7 Big Mistakes Gay Couples Make During First Year of Relationship!

Are you in a gay relationship? Is your relationship fairly new? Do you find it difficult at times to navigate the world of dating as a freshly minted gay couple? If so, you are not alone. Many gay men struggle with making their relationship a success, particularly during that first critical year of being together. In fact, the unique dating challenges facing gay men are a major reason why so many gay couples don’t make it and end up breaking up.

So why do so many gay men find difficulty with dating one another successfully? What is it about gay relationships that are so unique? How can you maximize the chances of entering into a long term relationship with another man and avoid unnecessary pitfalls?

This article will offer 7 big mistakes gay couples make during the first year of a relationship. Concrete information is offered from relationship experts who have keen insight into the world of gay dating and romance. Tools and resources are offered as a way of helping you avoid the mistakes listed here and become better educated on the entire world of gay dating.

Disclaimer: The list of big mistakes new gay couples make is not intended to cover everything. What you see here, however, are some of the “biggies” as identified by our Chicago counseling professionals.

Are you ready? Let’s jump right in!

1. Continuing to frequent gay bars

When two gay men start dating one another, there is a propensity to engage in activities that are familiar. Specifically, we are talking about visiting bars and nightclubs on a regular basis. While there is nothing wrong with the occasional night out, frequent visits to clubs can cause major problems.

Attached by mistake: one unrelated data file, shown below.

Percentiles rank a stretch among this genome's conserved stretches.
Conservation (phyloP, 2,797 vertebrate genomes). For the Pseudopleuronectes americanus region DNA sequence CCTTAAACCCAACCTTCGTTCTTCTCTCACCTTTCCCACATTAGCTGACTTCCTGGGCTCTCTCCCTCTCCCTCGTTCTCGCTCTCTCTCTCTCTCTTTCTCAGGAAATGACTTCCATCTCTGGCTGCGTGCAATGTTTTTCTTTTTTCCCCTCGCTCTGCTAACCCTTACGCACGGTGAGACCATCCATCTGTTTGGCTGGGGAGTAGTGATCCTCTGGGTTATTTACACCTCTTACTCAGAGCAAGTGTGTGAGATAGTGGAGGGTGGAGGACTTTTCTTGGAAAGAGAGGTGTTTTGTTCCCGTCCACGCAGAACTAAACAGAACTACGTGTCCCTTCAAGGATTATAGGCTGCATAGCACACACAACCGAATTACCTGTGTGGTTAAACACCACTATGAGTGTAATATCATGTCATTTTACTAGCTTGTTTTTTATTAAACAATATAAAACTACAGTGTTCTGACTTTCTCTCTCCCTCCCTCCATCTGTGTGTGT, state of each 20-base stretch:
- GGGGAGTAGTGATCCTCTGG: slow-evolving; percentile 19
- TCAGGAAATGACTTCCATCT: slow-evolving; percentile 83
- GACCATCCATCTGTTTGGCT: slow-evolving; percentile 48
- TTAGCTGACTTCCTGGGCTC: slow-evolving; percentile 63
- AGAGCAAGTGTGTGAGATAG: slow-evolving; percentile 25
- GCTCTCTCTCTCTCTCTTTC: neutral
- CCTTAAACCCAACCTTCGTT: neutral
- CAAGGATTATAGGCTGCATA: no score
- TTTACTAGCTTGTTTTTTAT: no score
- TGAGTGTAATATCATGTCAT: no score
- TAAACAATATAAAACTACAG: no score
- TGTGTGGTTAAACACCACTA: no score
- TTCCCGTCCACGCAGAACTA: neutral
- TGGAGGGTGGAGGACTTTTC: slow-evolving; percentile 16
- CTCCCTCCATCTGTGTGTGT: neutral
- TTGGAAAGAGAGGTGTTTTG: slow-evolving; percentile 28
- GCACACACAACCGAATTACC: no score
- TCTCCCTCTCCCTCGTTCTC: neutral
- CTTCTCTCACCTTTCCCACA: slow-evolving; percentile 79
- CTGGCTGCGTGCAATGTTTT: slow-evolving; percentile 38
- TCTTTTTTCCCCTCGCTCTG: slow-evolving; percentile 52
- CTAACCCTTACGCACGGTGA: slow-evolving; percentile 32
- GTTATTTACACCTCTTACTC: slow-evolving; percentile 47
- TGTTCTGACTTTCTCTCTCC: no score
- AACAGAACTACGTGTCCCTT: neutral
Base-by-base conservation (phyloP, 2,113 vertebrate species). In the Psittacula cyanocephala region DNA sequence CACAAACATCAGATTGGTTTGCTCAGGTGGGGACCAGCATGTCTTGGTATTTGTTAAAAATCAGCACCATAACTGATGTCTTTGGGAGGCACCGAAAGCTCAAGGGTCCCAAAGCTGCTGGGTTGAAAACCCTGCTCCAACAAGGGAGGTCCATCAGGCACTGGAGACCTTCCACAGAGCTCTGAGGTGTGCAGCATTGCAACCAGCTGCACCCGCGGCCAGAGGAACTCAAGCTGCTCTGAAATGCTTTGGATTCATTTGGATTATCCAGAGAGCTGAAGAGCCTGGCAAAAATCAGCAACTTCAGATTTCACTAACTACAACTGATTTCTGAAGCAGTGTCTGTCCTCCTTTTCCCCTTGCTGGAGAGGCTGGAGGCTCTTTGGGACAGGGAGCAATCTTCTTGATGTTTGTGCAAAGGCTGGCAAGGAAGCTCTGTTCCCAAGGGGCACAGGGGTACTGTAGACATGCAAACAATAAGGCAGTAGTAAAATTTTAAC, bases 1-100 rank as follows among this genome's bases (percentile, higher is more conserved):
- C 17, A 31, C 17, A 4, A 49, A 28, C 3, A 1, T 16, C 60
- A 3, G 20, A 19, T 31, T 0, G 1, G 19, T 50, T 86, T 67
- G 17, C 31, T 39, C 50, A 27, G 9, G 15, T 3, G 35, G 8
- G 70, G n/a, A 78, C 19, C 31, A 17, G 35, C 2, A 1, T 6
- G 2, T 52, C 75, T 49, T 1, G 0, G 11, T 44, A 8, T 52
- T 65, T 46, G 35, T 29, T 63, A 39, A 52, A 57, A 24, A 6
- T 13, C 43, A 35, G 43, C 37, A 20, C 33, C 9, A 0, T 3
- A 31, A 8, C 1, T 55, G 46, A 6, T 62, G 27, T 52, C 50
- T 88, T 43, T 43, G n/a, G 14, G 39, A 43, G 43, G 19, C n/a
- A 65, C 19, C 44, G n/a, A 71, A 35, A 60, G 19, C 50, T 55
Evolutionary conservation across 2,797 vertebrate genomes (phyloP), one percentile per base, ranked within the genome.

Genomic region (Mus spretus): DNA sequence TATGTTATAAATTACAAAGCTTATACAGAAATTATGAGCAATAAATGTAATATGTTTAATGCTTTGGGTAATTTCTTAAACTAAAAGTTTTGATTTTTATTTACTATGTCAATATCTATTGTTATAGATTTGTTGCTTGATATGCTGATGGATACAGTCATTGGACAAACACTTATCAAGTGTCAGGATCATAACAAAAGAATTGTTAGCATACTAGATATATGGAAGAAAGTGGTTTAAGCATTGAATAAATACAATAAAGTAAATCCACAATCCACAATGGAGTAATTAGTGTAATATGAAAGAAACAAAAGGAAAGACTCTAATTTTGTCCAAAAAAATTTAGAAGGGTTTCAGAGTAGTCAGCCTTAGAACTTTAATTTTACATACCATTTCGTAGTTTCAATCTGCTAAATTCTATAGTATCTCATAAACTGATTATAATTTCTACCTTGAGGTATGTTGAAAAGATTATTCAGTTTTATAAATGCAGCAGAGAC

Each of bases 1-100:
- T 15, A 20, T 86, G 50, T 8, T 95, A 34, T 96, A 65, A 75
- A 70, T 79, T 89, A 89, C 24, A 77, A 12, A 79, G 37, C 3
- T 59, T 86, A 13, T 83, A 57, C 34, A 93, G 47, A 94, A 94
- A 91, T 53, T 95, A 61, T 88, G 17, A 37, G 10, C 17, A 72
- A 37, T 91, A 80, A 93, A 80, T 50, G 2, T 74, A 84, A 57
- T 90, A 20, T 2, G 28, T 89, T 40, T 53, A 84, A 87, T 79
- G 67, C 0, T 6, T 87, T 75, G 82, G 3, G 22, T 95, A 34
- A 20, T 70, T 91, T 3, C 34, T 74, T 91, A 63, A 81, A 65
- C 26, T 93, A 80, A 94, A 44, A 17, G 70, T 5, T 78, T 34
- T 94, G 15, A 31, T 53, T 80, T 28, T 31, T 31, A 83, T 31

Here’s why:

  • Sends the message to others that one or both of you are available.
  • Increased attention seeking from a place of competition.
  • Impaired judgment due to potential over-drinking.
  • One or both parties getting “hit on” which can cause jealousy.

2. Dating too soon too fast

Some gay men decide to enter into a relationship with one another without first letting the wounds from the previous relationship heal. This is particularly true for individuals who recently broke up with someone after a long-term gay relationship.

Defining a long-term relationship can be subjective however; a general rule of thumb is any intimate relationship that lasts 2-years. The key to knowing if the person is ready for a new relationship is by assessing how long the guy has been single.

Here are some additional ways of knowing someone if someone is relationship ready.

  • He continually talks about his ex.
  • He (or you) is not emotionally available.
  • One or both of you try to re-create a relationship with an ex.

3. Moving in together too fast

When you are in love with someone, it is understandable that you want to be with them as possible. This is particularly true if one or both of you works odd hours, making it difficult to find quality boyfriend time.

As a result, some couples decide the best way to love on one another is to move in together. While there are some definite pluses to this approach, there are also many minuses. Generally speaking, moving in together during the first year of dating should be avoided.

Here’s why:

  • Both of you are still figuring out one another’s groove.
  • Deciding to live together during the “honeymoon” phase is just a bad idea.